A patient enacting a will from hospital must have the doctor as one witness
A close up of a man signing his last will and testament (istockphoto)

The Private Client team at Cyril Amarchand Mangaldas shares their comments and opinions shared in an article in the  following Q&A which was published by the Mint Newspaper on 22nd September, 2020 and the online edition of the same can be found here.

One of my uncles is in hospital, getting treatment for covid-19. As his condition is serious, he is planning to make a will. How should he go about making a will that cannot be challenged in the court on the grounds of his mental health?

Class I heirs of a woman dying intestate are her husband and children
Photo: iStock

The Private Client team at Cyril Amarchand Mangaldas shares their comments and opinions shared in an article in the  following Q&A which was published by the Mint Newspaper on 18th August, 2020 and the online edition of the same can be found here.

My father-in-law had a flat. After his death, the house was transferred in my mother-in-law’s name. He didn’t leave any will. After my mother-in-law dies, will the house be divided and given to their three children or can she give it to any one of them?

A handwritten will signed by two witnesses is considered valid

The Private Client team at Cyril Amarchand Mangaldas shares their comments and opinions shared in an article in the  following Q&A which was published by the Mint Newspaper on 5th August, 2020 and the online edition of the same can be found here.

My father passed away intestate. We are three siblings. My mother and I live in the house owned by my father, and I want this property to be transferred in my mother’s name. My brother and my sister live separately. Is there a way in which the house can be transferred to my mother without any involvement of my brother?

SUSPICIOUS CIRCUMSTANCES & WILLS

The Supreme Court in the case of Kavita Kanwar v. Mrs. Pamela Mehta (“Kavita Kanwar case”), has extensively discussed certain key factors that may render a will surrounded by suspicious circumstances as invalid.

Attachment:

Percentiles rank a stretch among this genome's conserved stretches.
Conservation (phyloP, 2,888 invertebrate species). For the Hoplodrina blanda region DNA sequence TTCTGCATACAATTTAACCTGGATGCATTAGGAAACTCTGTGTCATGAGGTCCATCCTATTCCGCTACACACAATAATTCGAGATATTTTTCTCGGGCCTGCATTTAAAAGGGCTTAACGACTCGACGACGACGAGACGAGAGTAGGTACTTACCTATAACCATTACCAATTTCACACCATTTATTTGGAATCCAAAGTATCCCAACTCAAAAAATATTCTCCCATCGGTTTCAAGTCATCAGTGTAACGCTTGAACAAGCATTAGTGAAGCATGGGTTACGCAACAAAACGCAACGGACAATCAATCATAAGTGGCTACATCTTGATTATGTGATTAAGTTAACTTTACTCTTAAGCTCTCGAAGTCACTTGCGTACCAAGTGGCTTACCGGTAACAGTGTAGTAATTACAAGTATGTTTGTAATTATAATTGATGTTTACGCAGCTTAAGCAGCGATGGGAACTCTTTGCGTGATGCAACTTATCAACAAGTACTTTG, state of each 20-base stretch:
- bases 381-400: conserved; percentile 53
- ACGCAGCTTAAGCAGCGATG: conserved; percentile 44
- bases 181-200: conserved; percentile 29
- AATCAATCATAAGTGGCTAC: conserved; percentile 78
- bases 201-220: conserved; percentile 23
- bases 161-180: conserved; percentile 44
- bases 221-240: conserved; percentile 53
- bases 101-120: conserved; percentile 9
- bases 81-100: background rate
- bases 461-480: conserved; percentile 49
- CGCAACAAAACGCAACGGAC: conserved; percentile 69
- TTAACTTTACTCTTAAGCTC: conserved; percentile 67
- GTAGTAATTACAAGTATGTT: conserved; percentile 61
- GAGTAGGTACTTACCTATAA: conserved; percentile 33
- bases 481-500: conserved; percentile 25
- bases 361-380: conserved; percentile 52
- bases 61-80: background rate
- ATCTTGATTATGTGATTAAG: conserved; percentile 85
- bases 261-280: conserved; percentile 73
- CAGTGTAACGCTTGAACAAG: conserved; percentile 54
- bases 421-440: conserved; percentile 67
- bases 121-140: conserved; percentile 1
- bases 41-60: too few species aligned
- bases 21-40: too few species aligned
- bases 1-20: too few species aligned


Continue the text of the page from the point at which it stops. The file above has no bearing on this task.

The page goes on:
While drafting, a will may bring up feelings of discomfort, it is one of the key elements of estate planning and ensures that the testator’s wishes for distribution of his or her assets is met. Additionally, it brings about a sense of security in the testator in relation to their assets, and when considered, the advantages of drafting a will, outweigh the temporary discomfort caused by the process.
Continue Reading Suspicious Circumstances & Wills

‘In terrorem clause’ is used to reduce chances of challenge to a Will
Photo: istock

The Private Client team at Cyril Amarchand Mangaldas shares their comments and opinions shared in an article in the  following Q&A which was published by the Mint Newspaper on 7th July, 2020 and the online edition of the same can be found here.

I live in the US. I have made a Trust deed before a notary in Texas, with my children as beneficiaries. The deed has a foregoing clause, which says claims filed by my heirs challenging the conveyance of my assets to my children will result in the forfeiting of the rights of the claimants if they fail to prove that the conveyance transactions were effected on the legal grounds of fraud, coercion etc. Is the foregoing clause valid in India?

—KB


Continue Reading ‘In terrorem clause’ is used to reduce chances of challenge to a Will